She is the voice of reference when it comes to fighting forced prostitution and human trafficking for sexual exploitation in India. She’s originally from Kerala but has been working for more than two decades in Hyderabad, the capital of Andra Pradesh State.
There, in 1996, together with the Catholic missionary Jose Vetticatil, she founded an organisation that has a positive impact on the lives of thousands of children, adolescents, and women: Prajwala.
Since its launch, Prajwala has managed to save some 21,000 people from situations of sexual exploitation and forced prostitution. Some 18,500 have recovered and have been able to redirect their lives. In addition, it’s estimated that Prajwala’s work has prevented approximately 10,100 children from falling into prostitution and has sensitized millions of people about the risks that human trafficking for exploitation purposes causes.
Sunitha Krishnan’s commitment to human rights started way back. At age eight, she began teaching dance to children with psychic disabilities and then continued with educational initiatives and literacy campaigns for impoverished communities.
At fifteen, she suffered a collective rape, which changed her life forever. It was not just the violence, but everything that came later: guilt, stigmatization, and isolation. The rejection she suffered, rooted in a profoundly sexist and patriarchal social structure, triggered rage in Krishnan. She managed to channel this rage towards a clear objective: the liberation and recovery of women, adolescents, and children who live in situations comparable to sexual slavery.
Krishnan is now a social worker and mental health professional. She not only does field work but also wrote extensively on psychosocial interventions for victims of sexual trafficking. Her work has been recognized with numerous prizes but has also caught the attention of organized crime networks, traffickers and people who enrich themselves with forced prostitution. The activist is constantly harassed and threatened and has been assaulted more than 17 times. These aggressions have caused, amongst others, back problems and deafness in her right ear. Prajwala’s facilities and vehicles have also been subject to intimidation and vandalism.
> What does Prajwala mean?
It means “eternal flame”. It stands for a social revolution that will never die.
> Since you founded Prajwala, how did forced prostitution and human sexual trafficking change in India?
First of all, sexual exploitation has moved from the “red-light districts” to apartments, hotels, resorts, beauty parlors, etc. With new technologies, it also reached the digital world. All this makes it more difficult to address. Second of all, the age of the victims has been reduced progressively. And lastly, this type of sexual exploitation was previously very focused on attracting poor and marginalized people; Now, however, with the new technologies and social networks, the middle-class is also targeted.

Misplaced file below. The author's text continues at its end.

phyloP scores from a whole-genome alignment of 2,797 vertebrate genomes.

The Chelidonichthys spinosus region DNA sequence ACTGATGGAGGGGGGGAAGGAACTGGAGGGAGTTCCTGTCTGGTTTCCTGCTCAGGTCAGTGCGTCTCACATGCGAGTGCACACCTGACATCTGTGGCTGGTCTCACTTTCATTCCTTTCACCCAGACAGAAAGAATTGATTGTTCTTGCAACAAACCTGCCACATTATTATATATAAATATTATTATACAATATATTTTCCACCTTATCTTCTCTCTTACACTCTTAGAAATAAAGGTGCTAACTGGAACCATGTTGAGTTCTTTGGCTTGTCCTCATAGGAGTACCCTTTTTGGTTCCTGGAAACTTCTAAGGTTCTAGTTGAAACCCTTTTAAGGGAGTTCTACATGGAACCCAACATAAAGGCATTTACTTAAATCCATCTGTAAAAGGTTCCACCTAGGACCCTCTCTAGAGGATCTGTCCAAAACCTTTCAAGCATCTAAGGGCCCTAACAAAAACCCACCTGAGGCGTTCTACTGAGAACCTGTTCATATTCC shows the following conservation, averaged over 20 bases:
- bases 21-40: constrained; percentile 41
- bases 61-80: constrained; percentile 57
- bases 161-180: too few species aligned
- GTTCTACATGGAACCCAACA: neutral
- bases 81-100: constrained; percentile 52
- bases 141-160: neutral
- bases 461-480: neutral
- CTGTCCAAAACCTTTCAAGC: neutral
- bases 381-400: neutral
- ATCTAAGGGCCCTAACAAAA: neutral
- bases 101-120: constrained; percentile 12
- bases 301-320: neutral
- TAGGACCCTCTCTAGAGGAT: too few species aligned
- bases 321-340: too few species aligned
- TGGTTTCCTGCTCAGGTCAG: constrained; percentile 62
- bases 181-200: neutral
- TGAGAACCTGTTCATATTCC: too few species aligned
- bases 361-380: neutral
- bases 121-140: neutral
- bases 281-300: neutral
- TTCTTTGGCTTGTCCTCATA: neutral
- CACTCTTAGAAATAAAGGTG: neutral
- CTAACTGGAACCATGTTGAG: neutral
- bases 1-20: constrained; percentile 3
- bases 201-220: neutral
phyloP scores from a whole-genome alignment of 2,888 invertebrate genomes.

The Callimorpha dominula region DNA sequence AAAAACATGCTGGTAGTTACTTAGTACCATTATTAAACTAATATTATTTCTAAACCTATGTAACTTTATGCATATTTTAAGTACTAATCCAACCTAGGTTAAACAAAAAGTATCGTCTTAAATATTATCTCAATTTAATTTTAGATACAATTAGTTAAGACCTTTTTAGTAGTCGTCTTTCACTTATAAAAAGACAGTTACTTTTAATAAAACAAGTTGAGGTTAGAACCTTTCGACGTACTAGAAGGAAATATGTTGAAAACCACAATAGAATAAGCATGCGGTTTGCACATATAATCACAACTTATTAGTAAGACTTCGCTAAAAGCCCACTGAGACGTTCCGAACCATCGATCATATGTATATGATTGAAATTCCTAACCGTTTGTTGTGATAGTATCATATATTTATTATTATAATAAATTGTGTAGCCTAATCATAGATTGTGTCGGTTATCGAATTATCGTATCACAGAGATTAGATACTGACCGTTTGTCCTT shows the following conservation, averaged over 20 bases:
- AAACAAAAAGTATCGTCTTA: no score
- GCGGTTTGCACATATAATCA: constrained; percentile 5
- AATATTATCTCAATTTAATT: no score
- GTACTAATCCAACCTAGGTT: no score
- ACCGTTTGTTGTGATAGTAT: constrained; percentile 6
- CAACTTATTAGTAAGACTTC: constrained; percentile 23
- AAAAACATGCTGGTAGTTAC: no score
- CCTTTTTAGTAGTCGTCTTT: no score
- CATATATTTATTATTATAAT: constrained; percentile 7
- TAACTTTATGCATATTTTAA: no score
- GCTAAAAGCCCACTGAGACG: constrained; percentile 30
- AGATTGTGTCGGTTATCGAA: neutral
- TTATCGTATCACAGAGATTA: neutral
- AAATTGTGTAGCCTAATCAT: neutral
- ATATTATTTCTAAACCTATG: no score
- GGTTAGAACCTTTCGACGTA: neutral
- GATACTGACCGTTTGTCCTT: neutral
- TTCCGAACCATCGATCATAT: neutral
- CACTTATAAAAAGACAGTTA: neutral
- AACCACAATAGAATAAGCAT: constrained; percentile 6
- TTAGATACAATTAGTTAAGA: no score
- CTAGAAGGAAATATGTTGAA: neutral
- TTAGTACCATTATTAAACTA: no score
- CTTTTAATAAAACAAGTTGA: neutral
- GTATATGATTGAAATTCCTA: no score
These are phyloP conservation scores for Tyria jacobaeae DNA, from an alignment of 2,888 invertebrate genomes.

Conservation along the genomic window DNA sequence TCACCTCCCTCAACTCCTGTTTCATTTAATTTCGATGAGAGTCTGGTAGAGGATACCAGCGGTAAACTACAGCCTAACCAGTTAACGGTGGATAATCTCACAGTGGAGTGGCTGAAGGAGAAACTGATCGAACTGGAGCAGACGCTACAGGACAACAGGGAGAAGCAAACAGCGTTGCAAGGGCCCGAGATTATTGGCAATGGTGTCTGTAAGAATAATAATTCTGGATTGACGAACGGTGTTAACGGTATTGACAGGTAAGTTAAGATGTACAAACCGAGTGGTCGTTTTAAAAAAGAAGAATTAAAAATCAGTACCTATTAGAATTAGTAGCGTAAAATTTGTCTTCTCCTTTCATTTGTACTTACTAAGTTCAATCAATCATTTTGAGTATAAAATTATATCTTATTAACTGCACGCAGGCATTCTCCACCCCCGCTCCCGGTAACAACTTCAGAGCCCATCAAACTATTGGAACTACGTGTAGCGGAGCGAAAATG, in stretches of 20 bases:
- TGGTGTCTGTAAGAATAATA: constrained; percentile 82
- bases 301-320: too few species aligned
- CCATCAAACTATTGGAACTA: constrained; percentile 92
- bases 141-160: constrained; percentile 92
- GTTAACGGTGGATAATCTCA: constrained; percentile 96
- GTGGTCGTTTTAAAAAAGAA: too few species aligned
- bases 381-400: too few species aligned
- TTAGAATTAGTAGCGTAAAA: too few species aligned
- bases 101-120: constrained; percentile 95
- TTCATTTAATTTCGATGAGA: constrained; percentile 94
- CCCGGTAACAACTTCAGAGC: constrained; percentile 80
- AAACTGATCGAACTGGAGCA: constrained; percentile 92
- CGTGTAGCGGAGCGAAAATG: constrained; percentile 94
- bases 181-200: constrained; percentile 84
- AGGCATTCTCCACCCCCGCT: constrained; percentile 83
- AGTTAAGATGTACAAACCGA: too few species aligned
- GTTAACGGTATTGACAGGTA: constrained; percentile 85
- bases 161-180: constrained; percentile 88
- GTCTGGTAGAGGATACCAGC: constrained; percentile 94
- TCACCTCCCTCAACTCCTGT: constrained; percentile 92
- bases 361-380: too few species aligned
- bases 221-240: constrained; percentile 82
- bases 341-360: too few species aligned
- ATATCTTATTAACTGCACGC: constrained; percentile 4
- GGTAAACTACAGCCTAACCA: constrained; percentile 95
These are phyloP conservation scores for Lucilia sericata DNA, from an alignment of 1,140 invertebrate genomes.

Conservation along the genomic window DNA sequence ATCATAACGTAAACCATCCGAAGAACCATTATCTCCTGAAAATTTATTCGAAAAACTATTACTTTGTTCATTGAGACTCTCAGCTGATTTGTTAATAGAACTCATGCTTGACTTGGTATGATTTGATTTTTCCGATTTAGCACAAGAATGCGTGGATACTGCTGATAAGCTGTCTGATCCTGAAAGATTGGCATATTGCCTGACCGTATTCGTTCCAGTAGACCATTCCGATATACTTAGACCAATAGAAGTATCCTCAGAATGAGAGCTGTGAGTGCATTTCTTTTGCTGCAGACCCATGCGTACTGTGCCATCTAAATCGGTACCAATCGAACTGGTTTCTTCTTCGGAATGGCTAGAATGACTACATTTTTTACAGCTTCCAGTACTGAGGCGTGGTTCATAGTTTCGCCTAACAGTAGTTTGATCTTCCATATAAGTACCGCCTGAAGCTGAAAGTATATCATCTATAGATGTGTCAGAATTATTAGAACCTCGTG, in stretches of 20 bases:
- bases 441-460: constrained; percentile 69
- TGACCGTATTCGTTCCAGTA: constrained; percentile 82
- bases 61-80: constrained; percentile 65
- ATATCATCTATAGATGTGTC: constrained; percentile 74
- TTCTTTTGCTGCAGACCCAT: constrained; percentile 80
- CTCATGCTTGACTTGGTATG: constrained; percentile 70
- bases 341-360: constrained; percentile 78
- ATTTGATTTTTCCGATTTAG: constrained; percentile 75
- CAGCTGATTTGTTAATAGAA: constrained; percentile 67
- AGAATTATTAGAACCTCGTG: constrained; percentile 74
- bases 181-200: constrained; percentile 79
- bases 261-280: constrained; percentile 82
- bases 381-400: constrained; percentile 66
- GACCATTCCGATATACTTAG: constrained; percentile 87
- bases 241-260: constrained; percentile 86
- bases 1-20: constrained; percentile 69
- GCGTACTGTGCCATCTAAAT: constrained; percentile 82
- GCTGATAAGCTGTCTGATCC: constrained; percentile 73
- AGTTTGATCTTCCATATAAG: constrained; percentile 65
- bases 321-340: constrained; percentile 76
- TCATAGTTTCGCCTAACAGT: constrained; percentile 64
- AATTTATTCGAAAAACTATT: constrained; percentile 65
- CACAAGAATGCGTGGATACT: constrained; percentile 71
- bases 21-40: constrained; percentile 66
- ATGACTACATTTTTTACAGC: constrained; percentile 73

> It’s easy to assume that most of the victims of sex trafficking come from impoverished socioeconomic backgrounds. Does your experience confirm this?
No. Any type of vulnerability, including emotional, can end up leading to a situation of sex trafficking or exploitation.
> Prajwala carries out solid prevention work.
We have community vigilance groups that identify potential victims and prevent them from falling into trafficking situations.
We also work with the police, in a collaborative strategy that focuses on train and bus stations, and seeks to prevent potential victims (infants, girls, and women on the run) from being recruited. And we also work with boys and men, on strategies that seek to reduce the demand for such services.
> Survivors play a very important role within Prajwala.
It is only with their collaboration that any lasting change possible. We cannot end trafficking for sexual exploitation without the participation of these survivors.
> Do you think that the authorities are using sufficient resources and determination to end this form of slavery?
Efforts are being made, but they’re insufficient. We can only end this global crisis if it is considered as a war.
> You state that civil society is your greatest challenge.
The attitudes and perceptions that society has of the victims make reintegration very difficult; That’s why I consider it the biggest challenge.
> You have received several awards. Is there any recognition that is especially significant for you?
The smiles of the women and girls I serve is the only prize I yearn for. And I have this every day in my life.